You are not currently logged in.
Access your personal account or get JSTOR access through your library or other institution:
If You Use a Screen ReaderThis content is available through Read Online (Free) program, which relies on page scans. Since scans are not currently available to screen readers, please contact JSTOR User Support for access. We'll provide a PDF copy for your screen reader.
Estimation of Sample Sizes for Pooled Faecal Sampling for Detection of "Salmonella" in Pigs
M. E. Arnold and A. J. C. Cook
Epidemiology and Infection
Vol. 137, No. 12 (Dec., 2009), pp. 1734-1741
Published by: Cambridge University Press
Stable URL: http://www.jstor.org/stable/40390508
Page Count: 8
Since scans are not currently available to screen readers, please contact JSTOR User Support for access. We'll provide a PDF copy for your screen reader.
Preview not available
Salmonella infection in breeding pigs was the subject of a European survey in 2008. The prevalence of pig-breeding holdings infected with Salmonella was determined by microbiological culture of pooled pen faecal samples. The objective of this study was to estimate the sensitivity of pooled faecal sampling and to calculate the required sample sizes. To do this, individuai and pooled faecal samples were collected from a sample of pens from nine farms. Bayesian methods were used to estimate the sensitivity of individuai and pooled faecal sampling, and the degree of clustering of Salmonella at the pen level. Sample sizes were then calculated for various values of design prevalence, taking into account the clustering. Pooling was highly efficient compared to individuai sampling, e. g. with 18 pooled samples required to detect a 10% prevalence with 95% certainty, compared to 35 individuai rectal samples. We recommend that pooled sampling is used for détection of Salmonella in pigs. Results were influenced by the degree of clustering at pen level, and it is important to take this into account both in the estimation of appropriate sample sizes and the estimation of prevalence from pooled sample data.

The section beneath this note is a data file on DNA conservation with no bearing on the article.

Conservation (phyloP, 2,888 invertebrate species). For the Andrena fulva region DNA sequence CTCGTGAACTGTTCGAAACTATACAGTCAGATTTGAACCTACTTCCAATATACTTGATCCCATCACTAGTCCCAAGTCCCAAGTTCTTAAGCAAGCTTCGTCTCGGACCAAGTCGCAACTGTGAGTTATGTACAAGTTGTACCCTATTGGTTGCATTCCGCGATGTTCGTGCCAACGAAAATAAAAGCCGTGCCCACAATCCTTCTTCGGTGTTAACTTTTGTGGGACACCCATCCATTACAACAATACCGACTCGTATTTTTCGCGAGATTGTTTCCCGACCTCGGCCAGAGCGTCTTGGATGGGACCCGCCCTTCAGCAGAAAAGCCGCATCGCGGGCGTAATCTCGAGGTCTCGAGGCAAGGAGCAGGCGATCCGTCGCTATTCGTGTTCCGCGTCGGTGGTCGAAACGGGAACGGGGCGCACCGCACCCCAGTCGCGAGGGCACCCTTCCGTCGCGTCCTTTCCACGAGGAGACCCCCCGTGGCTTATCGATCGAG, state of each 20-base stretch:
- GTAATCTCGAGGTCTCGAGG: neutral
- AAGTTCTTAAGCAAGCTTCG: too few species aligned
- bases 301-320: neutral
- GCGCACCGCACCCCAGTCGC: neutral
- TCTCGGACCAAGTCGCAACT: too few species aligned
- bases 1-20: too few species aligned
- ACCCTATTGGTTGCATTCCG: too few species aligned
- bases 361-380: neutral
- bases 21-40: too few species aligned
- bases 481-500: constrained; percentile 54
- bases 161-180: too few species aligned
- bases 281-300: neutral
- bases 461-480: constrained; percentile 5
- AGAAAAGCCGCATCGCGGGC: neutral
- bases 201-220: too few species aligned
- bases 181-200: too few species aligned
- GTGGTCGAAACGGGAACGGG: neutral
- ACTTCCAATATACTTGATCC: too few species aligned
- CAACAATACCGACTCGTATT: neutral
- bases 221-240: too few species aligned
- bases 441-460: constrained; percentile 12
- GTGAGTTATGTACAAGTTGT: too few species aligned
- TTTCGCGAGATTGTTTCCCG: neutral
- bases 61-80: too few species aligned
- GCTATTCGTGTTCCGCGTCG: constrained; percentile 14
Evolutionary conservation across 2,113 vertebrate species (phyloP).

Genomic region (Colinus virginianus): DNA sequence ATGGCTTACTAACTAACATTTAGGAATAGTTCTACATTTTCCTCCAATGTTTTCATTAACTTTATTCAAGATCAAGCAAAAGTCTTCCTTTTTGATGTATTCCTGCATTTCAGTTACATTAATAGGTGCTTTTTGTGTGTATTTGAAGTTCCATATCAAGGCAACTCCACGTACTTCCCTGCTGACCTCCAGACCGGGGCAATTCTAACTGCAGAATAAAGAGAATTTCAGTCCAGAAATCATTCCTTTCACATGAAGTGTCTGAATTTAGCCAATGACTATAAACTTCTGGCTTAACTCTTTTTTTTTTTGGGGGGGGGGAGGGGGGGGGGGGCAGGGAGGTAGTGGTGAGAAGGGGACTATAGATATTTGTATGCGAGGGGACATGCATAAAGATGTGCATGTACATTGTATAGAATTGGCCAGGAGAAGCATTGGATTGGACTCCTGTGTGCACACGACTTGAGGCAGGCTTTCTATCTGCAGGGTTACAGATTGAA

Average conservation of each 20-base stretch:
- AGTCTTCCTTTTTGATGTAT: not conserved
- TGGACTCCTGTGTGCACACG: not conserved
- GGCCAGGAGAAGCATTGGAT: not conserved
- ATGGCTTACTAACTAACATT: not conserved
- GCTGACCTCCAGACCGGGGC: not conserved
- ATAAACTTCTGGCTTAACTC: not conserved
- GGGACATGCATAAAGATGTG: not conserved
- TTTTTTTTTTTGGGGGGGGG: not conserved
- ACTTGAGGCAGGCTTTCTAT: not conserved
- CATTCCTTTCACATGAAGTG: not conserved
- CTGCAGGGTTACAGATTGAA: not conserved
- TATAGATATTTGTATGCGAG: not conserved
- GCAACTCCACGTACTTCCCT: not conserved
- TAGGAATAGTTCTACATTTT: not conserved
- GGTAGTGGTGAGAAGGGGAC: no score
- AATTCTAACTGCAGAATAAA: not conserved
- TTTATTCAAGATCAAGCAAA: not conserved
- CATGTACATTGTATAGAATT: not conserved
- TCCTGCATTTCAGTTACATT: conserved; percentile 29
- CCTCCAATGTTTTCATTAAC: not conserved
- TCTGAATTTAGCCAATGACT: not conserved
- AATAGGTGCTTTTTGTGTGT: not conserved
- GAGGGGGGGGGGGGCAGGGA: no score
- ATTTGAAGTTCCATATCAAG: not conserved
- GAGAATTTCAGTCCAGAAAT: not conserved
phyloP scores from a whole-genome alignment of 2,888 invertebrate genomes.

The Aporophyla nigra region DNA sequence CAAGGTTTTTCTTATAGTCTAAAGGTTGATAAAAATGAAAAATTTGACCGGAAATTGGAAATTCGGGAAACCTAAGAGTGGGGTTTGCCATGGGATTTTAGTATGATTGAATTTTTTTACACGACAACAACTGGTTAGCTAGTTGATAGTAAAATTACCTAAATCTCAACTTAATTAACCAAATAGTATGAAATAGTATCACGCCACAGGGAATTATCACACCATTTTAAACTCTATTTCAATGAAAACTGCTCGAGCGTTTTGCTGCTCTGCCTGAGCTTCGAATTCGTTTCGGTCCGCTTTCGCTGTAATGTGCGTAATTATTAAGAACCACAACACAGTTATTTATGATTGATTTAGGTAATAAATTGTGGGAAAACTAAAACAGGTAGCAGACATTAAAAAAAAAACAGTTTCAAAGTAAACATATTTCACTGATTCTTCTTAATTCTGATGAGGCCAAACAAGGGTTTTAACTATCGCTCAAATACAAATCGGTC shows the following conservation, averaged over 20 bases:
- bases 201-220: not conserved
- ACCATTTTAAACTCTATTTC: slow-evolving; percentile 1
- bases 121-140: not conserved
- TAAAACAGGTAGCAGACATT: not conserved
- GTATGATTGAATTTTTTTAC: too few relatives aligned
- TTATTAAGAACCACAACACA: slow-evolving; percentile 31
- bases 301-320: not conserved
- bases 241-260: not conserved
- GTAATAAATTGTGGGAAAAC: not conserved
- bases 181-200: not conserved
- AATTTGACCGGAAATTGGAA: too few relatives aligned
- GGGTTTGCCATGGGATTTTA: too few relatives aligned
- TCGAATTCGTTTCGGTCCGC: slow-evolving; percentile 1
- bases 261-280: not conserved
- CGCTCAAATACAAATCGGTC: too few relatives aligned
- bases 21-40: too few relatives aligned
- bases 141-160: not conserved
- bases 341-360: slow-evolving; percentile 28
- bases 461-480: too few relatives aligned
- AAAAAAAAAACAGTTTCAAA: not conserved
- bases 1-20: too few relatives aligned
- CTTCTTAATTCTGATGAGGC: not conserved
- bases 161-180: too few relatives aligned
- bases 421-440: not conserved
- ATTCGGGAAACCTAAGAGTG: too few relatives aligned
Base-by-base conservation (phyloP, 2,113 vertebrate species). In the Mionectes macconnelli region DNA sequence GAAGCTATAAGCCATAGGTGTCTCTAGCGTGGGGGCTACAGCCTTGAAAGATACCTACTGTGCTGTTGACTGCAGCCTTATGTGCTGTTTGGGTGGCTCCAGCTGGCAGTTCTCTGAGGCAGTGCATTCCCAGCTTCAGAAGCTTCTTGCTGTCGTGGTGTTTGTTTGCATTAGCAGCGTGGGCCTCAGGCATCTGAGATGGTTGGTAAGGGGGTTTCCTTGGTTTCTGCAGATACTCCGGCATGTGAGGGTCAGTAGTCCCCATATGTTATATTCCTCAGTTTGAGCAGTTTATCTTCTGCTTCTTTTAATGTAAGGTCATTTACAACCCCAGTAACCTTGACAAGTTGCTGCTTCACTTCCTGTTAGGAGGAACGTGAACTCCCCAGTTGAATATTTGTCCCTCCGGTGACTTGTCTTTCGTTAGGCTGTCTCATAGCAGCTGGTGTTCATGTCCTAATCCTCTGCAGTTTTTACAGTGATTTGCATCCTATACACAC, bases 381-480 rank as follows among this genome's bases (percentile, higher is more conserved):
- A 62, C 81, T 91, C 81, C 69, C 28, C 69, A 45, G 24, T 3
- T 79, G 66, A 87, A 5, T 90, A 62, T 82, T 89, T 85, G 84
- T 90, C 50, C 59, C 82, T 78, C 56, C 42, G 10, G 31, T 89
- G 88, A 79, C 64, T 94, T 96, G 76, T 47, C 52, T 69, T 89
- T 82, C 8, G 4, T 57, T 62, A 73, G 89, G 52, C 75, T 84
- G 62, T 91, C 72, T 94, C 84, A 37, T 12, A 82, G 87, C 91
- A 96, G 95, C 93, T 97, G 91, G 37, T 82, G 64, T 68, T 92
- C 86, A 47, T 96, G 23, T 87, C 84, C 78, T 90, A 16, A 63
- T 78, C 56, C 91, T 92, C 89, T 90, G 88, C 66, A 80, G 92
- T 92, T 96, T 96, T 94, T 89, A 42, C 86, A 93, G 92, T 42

Epidemiology and Infection © 2009 Cambridge University Press